Diversify, diversify, diversify—that’s Michael Curran’s advice for metals investors. So if you’ve been obsessively eyeing gold and silver prices, you might want to focus your attention elsewhere in the mining sector, says the Beacon Securities mining research analyst. Nothing wows the market like discoveries, and exploration success in the copper, zinc and uranium spaces are making some shareholders very happy indeed. In this interview with The Metals Report, Curran shares his top speculative picks for a diversified mining portfolio.
The Metals Report: A lot of investors concentrate exclusively on precious metals. Why is diversification something they should consider?
Michael Curran: Because investments focused on exploration success should result in share price appreciation regardless of the commodity, especially when high-grade discoveries are made.
TMR: There are a great many low-price metal stocks today, but how do we find the real bargains?
MC: We concentrate on assets, location, management and balance sheets. We’re looking for assets with potential for high-grade discovery. We’re looking for low political risk in the location of these assets. We’re looking for strong management with backgrounds in exploration and discovery or people who have demonstrated past involvement in success stories. And we’re looking for companies that have enough cash to do exploration in the short term or a combination of assets and management expertise sufficient to raise money, which is not the easiest thing to do in this market.
TMR: What copper-gold speculative plays do you find most attractive?
MC: The first is Colorado Resources Ltd. (CXO:TSX.V). The company’s North ROK project is in northwest British Columbia, near the Alaska Panhandle. It had one pretty impressive drill result back in the spring that took the stock from $0.30 to $1.50.
“We concentrate on assets, location, management and balance sheets.”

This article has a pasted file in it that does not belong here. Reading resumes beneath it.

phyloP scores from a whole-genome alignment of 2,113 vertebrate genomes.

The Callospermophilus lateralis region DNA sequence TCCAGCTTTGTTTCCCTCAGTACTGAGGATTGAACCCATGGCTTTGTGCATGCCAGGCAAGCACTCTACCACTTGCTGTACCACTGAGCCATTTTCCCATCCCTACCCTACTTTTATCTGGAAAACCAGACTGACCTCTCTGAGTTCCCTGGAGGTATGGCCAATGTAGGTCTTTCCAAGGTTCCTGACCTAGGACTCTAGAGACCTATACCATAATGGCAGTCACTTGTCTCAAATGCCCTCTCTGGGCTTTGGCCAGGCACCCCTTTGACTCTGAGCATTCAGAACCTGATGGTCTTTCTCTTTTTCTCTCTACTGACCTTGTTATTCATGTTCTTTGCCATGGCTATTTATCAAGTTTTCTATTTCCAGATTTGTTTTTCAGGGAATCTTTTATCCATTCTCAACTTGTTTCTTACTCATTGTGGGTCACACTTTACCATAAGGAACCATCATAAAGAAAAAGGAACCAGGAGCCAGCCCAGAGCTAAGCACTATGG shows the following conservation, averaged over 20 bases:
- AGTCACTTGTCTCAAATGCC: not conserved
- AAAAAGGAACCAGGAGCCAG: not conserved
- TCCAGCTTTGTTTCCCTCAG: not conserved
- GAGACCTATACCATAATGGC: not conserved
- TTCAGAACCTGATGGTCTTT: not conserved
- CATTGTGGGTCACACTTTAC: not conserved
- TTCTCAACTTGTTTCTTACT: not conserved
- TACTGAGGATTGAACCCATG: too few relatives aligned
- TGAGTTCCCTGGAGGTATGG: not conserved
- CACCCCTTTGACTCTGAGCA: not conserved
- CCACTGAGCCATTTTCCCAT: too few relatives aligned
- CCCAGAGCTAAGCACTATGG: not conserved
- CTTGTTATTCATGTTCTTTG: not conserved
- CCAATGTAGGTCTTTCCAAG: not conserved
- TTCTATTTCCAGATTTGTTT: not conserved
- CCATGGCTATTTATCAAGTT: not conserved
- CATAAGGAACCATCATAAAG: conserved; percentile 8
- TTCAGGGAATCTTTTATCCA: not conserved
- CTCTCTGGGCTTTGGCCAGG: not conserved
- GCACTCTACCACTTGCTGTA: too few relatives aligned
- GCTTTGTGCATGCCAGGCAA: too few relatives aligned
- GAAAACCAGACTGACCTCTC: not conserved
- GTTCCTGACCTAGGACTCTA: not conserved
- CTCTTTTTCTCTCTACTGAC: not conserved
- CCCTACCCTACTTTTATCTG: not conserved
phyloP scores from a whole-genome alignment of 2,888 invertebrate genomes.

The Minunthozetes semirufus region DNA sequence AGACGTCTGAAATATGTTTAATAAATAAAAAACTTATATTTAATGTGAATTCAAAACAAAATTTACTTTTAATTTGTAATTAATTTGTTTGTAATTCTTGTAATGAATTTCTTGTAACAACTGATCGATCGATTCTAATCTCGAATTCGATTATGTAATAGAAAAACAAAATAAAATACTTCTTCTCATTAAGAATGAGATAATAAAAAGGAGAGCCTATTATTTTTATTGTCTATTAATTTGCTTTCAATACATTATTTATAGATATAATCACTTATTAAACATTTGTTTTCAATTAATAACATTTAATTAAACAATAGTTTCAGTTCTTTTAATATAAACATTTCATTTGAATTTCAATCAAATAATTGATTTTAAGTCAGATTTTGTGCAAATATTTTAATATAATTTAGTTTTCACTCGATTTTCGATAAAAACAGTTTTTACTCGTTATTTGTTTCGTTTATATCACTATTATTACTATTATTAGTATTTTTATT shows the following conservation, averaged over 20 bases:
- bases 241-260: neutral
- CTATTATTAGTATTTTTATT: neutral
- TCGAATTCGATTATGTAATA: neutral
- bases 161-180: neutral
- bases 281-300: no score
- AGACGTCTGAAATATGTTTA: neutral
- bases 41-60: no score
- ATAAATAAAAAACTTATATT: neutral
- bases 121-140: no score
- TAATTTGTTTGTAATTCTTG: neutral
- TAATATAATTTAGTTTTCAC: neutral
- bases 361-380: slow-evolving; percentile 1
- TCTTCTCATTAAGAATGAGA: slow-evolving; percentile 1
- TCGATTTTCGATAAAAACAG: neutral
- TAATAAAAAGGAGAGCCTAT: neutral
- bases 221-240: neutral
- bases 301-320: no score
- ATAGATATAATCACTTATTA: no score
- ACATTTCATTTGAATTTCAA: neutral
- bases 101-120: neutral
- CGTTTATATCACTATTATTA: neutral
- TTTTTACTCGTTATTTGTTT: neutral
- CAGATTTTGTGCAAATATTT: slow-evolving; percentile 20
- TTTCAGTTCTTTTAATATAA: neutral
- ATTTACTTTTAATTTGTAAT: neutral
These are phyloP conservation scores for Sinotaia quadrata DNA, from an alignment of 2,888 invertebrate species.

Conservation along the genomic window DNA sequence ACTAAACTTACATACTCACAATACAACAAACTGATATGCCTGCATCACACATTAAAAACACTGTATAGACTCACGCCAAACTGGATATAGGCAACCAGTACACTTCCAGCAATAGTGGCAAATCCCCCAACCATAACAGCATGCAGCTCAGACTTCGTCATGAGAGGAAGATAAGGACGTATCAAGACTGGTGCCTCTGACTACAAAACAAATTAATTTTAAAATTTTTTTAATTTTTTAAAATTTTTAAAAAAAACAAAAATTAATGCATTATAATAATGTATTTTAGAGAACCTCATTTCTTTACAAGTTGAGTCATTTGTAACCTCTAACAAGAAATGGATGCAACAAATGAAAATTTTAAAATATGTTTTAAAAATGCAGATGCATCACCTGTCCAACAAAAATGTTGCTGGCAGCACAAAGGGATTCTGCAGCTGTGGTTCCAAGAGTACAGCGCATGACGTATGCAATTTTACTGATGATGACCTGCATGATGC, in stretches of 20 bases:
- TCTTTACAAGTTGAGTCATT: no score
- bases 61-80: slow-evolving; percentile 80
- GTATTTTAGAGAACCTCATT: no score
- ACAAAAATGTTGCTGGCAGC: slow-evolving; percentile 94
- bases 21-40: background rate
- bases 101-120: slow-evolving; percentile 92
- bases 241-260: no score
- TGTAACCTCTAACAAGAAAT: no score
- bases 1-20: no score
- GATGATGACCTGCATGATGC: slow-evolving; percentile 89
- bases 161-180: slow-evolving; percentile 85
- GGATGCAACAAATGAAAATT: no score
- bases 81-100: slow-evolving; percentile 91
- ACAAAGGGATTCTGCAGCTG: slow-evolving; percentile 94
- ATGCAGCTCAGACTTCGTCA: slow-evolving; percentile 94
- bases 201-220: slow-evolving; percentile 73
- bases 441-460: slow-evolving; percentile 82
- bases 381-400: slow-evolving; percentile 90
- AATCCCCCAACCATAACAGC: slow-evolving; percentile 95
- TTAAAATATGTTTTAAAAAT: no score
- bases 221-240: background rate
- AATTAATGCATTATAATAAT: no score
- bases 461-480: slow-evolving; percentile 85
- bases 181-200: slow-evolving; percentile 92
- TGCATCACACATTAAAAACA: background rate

More recent drilling has been less spectacular in terms of grade, and the stock has come back down. The excitement has waned a bit, but the property remains open, and there’s still potential for future drill results to compare more favorably to the hole that got the stock moving last April.
TMR: North ROK is 15 kilometers from Imperial Metals Corp.’s (III:TSX) Red Chris copper-gold mine. How significant is this?
MC: Very significant. When a neighbor 15 kilometers away is spending $500 million ($500M) to build a very large open-pit mine, it does have implications for the size of deposit that Colorado would need to find.
If there were nothing going on around it, we suspect Colorado Resources would need to find a deposit of similar size to what Imperial has found. But with Red Chris so close, that lowers the threshold for economic discovery. If Colorado Resources finds something small but high grade, then certainly it’s not hard to imagine that Imperial might be interested in something smaller that’s truckable to its processing plant.
TMR: So Colorado is a possible takeover target?
MC: I think it’s too early for that, but I’m sure Imperial is watching the drill results from North ROK. If Colorado gets more results like the first hole—0.63% copper and 0.85 grams per tonne gold (0.85 g/t) over 242 meters, which is about double Imperial’s reserve grade—Imperial would be much more interested.
TMR: What is your second copper-gold play?
MC: Antofagasta Gold Inc. (AN:TSX.V), which is in Chile. We were first interested in the company for its gold play, which is very close to Yamana Gold Inc.’s (YRI:TSX; AUY:NYSE; YAU:LSE) El Peñón mine, a high-grade, narrow-vein gold-silver deposit that’s been in operation since 2000.
” Investments focused on exploration success should result in share price appreciation regardless of the commodity, especially when high-grade discoveries are made.”
More recently, Antofagasta has picked up a very large land package in the heart of Chile’s copper country. This land hasn’t really been explored for several decades and was held previously by a non-copper company. Antofagasta will start to explore it next year. This is an area where a half-dozen very large copper mines are being run by several of the biggest mining companies in the world.
TMR: How do you rate Chile on geopolitical stability and mining friendliness?